Vancouver's oldest building sits on Alma Street, near picturesque Jericho Beach.
The Old Hastings Mill Store Museum is over 150 years old.
The iconic store stood in Gastown for more than 60 years, before it was saved when Hastings Sawmill was slated for demolition. In 1930 the building was shipped by barge to its current location in Point Grey.
It was re-opened as a museum in 1932 by a historical society composed of B.C.-born women. A volunteer group known as Friends of Old Hastings Mill Store Museum now leases the land from the city and maintains the site's vast collection of artifacts.
The museum’s unique heritage items include one of Vancouver’s first city council tables, lifeguard Joe Fortes’ certificate from the city, and an original full-size hansom cab.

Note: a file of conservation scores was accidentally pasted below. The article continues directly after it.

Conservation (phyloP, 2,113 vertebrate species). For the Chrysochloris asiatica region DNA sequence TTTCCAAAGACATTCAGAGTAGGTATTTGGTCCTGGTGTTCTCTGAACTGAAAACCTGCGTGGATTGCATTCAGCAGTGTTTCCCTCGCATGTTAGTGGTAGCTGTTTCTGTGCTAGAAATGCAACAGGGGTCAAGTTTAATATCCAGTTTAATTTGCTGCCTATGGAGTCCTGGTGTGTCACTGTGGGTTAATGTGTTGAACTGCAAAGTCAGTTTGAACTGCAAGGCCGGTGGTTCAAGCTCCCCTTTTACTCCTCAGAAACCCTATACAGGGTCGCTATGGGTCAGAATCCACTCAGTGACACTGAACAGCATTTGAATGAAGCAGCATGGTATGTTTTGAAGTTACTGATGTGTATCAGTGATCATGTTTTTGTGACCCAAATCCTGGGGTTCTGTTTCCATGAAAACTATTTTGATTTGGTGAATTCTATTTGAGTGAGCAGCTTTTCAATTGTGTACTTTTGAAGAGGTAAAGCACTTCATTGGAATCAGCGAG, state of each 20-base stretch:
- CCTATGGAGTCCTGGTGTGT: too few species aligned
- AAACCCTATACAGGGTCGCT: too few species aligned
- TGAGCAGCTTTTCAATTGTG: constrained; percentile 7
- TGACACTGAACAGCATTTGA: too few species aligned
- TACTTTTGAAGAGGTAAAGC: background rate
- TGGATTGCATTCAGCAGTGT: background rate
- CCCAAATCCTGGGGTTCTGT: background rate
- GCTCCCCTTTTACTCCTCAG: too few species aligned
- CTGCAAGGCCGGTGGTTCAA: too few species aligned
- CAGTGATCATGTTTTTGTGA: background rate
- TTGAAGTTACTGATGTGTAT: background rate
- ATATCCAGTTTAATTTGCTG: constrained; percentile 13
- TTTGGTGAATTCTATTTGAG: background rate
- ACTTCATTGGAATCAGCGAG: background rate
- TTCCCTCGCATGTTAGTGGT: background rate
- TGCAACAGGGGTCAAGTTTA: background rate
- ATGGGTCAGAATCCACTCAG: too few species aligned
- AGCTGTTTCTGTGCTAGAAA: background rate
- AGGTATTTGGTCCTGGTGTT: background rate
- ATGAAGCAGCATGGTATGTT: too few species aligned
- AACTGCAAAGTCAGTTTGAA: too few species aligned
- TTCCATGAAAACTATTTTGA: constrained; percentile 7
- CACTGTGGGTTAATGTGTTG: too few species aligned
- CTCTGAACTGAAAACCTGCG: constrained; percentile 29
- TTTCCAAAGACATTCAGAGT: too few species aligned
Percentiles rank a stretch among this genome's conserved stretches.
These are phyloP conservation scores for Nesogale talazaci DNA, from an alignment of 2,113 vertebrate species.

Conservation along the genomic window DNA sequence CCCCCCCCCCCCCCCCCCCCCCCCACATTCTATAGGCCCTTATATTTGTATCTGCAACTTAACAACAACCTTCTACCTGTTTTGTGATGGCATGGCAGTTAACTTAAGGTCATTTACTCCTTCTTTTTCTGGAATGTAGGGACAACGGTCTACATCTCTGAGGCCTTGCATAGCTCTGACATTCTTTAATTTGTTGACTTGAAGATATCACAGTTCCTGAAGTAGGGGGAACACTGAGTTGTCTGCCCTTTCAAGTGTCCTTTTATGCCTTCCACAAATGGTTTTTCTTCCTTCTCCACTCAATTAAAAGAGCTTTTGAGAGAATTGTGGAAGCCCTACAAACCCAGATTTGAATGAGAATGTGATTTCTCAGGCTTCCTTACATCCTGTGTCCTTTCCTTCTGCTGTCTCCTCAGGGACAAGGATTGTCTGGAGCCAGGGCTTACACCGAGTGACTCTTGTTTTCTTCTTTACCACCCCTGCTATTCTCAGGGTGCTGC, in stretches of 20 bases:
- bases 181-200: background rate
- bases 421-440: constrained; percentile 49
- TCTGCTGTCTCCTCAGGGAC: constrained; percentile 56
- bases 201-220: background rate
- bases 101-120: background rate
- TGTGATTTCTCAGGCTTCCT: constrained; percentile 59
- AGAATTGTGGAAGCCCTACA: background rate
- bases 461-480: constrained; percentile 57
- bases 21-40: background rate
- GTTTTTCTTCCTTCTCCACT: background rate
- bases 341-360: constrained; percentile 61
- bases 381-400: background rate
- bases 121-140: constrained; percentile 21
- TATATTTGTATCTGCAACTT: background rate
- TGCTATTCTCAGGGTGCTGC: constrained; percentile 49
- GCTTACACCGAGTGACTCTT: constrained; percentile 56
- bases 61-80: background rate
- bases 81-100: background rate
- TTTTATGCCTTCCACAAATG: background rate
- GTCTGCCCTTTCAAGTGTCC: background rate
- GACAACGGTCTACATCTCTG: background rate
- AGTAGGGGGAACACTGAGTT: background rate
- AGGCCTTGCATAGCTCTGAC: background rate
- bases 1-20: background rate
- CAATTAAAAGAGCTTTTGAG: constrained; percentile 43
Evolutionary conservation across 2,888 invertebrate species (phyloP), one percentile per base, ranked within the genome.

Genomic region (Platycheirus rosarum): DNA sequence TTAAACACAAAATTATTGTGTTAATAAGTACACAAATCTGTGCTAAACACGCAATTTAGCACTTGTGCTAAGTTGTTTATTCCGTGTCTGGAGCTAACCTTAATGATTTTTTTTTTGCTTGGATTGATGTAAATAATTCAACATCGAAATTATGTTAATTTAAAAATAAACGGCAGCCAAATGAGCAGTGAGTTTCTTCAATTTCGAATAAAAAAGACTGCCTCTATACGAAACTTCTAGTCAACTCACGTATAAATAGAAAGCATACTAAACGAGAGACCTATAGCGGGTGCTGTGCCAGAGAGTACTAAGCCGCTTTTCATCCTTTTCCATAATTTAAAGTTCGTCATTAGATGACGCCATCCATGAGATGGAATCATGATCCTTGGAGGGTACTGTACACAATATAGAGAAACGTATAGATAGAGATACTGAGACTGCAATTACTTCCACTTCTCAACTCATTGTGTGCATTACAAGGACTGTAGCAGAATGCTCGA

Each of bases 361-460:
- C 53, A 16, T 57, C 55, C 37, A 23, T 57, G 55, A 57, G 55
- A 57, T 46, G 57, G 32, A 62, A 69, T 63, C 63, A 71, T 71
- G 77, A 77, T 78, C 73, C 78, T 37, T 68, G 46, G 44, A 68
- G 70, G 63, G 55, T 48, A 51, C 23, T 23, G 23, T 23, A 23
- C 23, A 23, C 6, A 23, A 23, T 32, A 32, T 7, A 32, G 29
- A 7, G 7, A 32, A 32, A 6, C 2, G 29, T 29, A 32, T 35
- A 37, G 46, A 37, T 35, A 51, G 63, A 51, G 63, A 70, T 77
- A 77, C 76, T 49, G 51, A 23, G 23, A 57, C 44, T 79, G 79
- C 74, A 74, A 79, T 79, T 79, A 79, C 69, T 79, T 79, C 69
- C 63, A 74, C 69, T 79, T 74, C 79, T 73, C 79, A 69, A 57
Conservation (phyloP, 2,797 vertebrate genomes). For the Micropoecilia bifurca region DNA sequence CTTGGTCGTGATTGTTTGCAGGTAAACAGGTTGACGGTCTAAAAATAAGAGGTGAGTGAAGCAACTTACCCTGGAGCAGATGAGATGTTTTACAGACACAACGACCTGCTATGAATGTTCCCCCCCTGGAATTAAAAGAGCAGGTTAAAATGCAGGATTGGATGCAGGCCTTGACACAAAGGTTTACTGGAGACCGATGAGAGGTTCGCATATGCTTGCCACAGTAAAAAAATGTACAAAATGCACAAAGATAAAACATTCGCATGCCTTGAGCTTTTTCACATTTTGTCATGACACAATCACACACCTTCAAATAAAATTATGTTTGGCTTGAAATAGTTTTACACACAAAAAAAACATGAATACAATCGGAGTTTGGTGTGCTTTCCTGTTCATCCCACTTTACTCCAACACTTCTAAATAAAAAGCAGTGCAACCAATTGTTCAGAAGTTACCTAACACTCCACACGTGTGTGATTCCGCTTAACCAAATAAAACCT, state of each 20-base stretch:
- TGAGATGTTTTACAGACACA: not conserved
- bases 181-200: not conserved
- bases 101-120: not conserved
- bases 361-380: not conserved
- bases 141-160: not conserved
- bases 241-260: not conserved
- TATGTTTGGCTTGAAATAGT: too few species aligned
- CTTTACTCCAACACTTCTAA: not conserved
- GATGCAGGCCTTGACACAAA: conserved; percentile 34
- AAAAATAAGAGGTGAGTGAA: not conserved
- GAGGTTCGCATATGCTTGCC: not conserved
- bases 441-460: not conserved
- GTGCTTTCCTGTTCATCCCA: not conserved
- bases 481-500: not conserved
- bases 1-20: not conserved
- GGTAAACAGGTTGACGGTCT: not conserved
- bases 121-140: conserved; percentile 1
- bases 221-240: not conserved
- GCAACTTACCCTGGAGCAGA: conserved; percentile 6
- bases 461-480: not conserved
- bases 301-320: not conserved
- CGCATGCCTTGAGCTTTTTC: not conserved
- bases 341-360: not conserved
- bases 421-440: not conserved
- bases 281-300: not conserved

Today, the building is run completely by volunteers while depending on donations and grants. Despite a big fundraising push last year, the museum still desperately needs public funds for further upgrades in order to remain open.
The museum's Lisa Anne Smith says there is always ongoing work.
"There's rot happening around the exterior features and the roof eventually will need replacing. The fire doors need replacing, badly."
Smith details the history of Hastings Mill in a forthcoming book, due in several months, and all proceeds will be donated back to preserving the store.
"I think it's important because it puts us in touch with our past and the more you appreciate your past, the more you can value your present," says Smith.
The museum is currently open on weekends from 1:00 p.m. to 4:00 p.m. with social distancing protocols in place.